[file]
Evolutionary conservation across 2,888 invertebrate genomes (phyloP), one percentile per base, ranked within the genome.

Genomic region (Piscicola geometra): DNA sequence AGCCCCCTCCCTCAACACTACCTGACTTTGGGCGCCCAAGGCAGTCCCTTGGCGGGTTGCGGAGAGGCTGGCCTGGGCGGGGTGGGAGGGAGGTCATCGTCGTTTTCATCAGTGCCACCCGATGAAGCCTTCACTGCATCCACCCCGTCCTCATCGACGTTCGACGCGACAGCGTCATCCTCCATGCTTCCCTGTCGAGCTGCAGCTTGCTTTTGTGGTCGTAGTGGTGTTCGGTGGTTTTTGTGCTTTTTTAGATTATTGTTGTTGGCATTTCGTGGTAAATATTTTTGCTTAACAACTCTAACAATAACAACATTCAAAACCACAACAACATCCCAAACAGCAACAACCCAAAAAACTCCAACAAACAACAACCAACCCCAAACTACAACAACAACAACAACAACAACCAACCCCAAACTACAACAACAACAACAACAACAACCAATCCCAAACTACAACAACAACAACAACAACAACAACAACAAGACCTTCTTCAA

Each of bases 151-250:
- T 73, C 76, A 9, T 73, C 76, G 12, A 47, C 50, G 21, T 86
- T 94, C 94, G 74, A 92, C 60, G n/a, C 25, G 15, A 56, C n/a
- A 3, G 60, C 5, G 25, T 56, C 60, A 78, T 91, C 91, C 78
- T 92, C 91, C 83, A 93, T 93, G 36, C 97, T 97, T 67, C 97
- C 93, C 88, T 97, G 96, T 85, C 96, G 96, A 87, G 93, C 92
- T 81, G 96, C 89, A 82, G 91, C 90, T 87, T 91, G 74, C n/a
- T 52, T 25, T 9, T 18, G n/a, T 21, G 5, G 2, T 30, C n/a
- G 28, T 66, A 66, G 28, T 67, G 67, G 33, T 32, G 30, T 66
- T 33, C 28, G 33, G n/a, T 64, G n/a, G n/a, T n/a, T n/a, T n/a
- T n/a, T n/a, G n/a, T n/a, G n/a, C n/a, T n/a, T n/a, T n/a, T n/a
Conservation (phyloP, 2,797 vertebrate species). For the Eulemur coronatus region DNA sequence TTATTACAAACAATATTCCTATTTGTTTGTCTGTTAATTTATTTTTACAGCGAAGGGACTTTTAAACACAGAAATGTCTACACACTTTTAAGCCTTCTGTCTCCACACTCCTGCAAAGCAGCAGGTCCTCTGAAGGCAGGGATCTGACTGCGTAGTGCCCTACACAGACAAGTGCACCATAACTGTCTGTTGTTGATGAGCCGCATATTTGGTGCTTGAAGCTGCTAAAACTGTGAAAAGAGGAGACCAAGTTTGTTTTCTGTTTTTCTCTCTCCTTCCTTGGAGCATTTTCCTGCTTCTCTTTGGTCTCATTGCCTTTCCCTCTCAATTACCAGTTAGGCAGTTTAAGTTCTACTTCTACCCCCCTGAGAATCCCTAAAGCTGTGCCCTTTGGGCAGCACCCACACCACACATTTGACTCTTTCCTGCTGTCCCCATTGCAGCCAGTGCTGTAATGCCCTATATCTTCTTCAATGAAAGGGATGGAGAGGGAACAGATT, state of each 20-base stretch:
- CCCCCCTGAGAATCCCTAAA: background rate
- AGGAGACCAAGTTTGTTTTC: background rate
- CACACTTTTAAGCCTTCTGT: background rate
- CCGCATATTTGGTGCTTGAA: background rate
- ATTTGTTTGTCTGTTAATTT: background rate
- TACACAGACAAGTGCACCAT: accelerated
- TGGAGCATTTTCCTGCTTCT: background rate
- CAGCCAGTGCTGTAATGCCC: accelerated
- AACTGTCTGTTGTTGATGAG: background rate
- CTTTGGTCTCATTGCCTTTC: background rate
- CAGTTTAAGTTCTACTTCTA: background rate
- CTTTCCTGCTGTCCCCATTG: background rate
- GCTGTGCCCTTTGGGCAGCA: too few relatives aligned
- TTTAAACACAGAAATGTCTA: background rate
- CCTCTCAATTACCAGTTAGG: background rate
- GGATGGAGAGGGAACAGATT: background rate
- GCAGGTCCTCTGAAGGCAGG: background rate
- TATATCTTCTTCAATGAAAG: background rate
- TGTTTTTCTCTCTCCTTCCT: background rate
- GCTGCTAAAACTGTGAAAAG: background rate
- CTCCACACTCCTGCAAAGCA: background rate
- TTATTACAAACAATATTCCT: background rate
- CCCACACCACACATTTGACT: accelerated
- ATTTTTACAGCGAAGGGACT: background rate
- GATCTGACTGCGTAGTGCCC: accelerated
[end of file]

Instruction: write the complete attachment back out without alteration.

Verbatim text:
Evolutionary conservation across 2,888 invertebrate genomes (phyloP), one percentile per base, ranked within the genome.

Genomic region (Piscicola geometra): DNA sequence AGCCCCCTCCCTCAACACTACCTGACTTTGGGCGCCCAAGGCAGTCCCTTGGCGGGTTGCGGAGAGGCTGGCCTGGGCGGGGTGGGAGGGAGGTCATCGTCGTTTTCATCAGTGCCACCCGATGAAGCCTTCACTGCATCCACCCCGTCCTCATCGACGTTCGACGCGACAGCGTCATCCTCCATGCTTCCCTGTCGAGCTGCAGCTTGCTTTTGTGGTCGTAGTGGTGTTCGGTGGTTTTTGTGCTTTTTTAGATTATTGTTGTTGGCATTTCGTGGTAAATATTTTTGCTTAACAACTCTAACAATAACAACATTCAAAACCACAACAACATCCCAAACAGCAACAACCCAAAAAACTCCAACAAACAACAACCAACCCCAAACTACAACAACAACAACAACAACAACCAACCCCAAACTACAACAACAACAACAACAACAACCAATCCCAAACTACAACAACAACAACAACAACAACAACAACAAGACCTTCTTCAA

Each of bases 151-250:
- T 73, C 76, A 9, T 73, C 76, G 12, A 47, C 50, G 21, T 86
- T 94, C 94, G 74, A 92, C 60, G n/a, C 25, G 15, A 56, C n/a
- A 3, G 60, C 5, G 25, T 56, C 60, A 78, T 91, C 91, C 78
- T 92, C 91, C 83, A 93, T 93, G 36, C 97, T 97, T 67, C 97
- C 93, C 88, T 97, G 96, T 85, C 96, G 96, A 87, G 93, C 92
- T 81, G 96, C 89, A 82, G 91, C 90, T 87, T 91, G 74, C n/a
- T 52, T 25, T 9, T 18, G n/a, T 21, G 5, G 2, T 30, C n/a
- G 28, T 66, A 66, G 28, T 67, G 67, G 33, T 32, G 30, T 66
- T 33, C 28, G 33, G n/a, T 64, G n/a, G n/a, T n/a, T n/a, T n/a
- T n/a, T n/a, G n/a, T n/a, G n/a, C n/a, T n/a, T n/a, T n/a, T n/a
Conservation (phyloP, 2,797 vertebrate species). For the Eulemur coronatus region DNA sequence TTATTACAAACAATATTCCTATTTGTTTGTCTGTTAATTTATTTTTACAGCGAAGGGACTTTTAAACACAGAAATGTCTACACACTTTTAAGCCTTCTGTCTCCACACTCCTGCAAAGCAGCAGGTCCTCTGAAGGCAGGGATCTGACTGCGTAGTGCCCTACACAGACAAGTGCACCATAACTGTCTGTTGTTGATGAGCCGCATATTTGGTGCTTGAAGCTGCTAAAACTGTGAAAAGAGGAGACCAAGTTTGTTTTCTGTTTTTCTCTCTCCTTCCTTGGAGCATTTTCCTGCTTCTCTTTGGTCTCATTGCCTTTCCCTCTCAATTACCAGTTAGGCAGTTTAAGTTCTACTTCTACCCCCCTGAGAATCCCTAAAGCTGTGCCCTTTGGGCAGCACCCACACCACACATTTGACTCTTTCCTGCTGTCCCCATTGCAGCCAGTGCTGTAATGCCCTATATCTTCTTCAATGAAAGGGATGGAGAGGGAACAGATT, state of each 20-base stretch:
- CCCCCCTGAGAATCCCTAAA: background rate
- AGGAGACCAAGTTTGTTTTC: background rate
- CACACTTTTAAGCCTTCTGT: background rate
- CCGCATATTTGGTGCTTGAA: background rate
- ATTTGTTTGTCTGTTAATTT: background rate
- TACACAGACAAGTGCACCAT: accelerated
- TGGAGCATTTTCCTGCTTCT: background rate
- CAGCCAGTGCTGTAATGCCC: accelerated
- AACTGTCTGTTGTTGATGAG: background rate
- CTTTGGTCTCATTGCCTTTC: background rate
- CAGTTTAAGTTCTACTTCTA: background rate
- CTTTCCTGCTGTCCCCATTG: background rate
- GCTGTGCCCTTTGGGCAGCA: too few relatives aligned
- TTTAAACACAGAAATGTCTA: background rate
- CCTCTCAATTACCAGTTAGG: background rate
- GGATGGAGAGGGAACAGATT: background rate
- GCAGGTCCTCTGAAGGCAGG: background rate
- TATATCTTCTTCAATGAAAG: background rate
- TGTTTTTCTCTCTCCTTCCT: background rate
- GCTGCTAAAACTGTGAAAAG: background rate
- CTCCACACTCCTGCAAAGCA: background rate
- TTATTACAAACAATATTCCT: background rate
- CCCACACCACACATTTGACT: accelerated
- ATTTTTACAGCGAAGGGACT: background rate
- GATCTGACTGCGTAGTGCCC: accelerated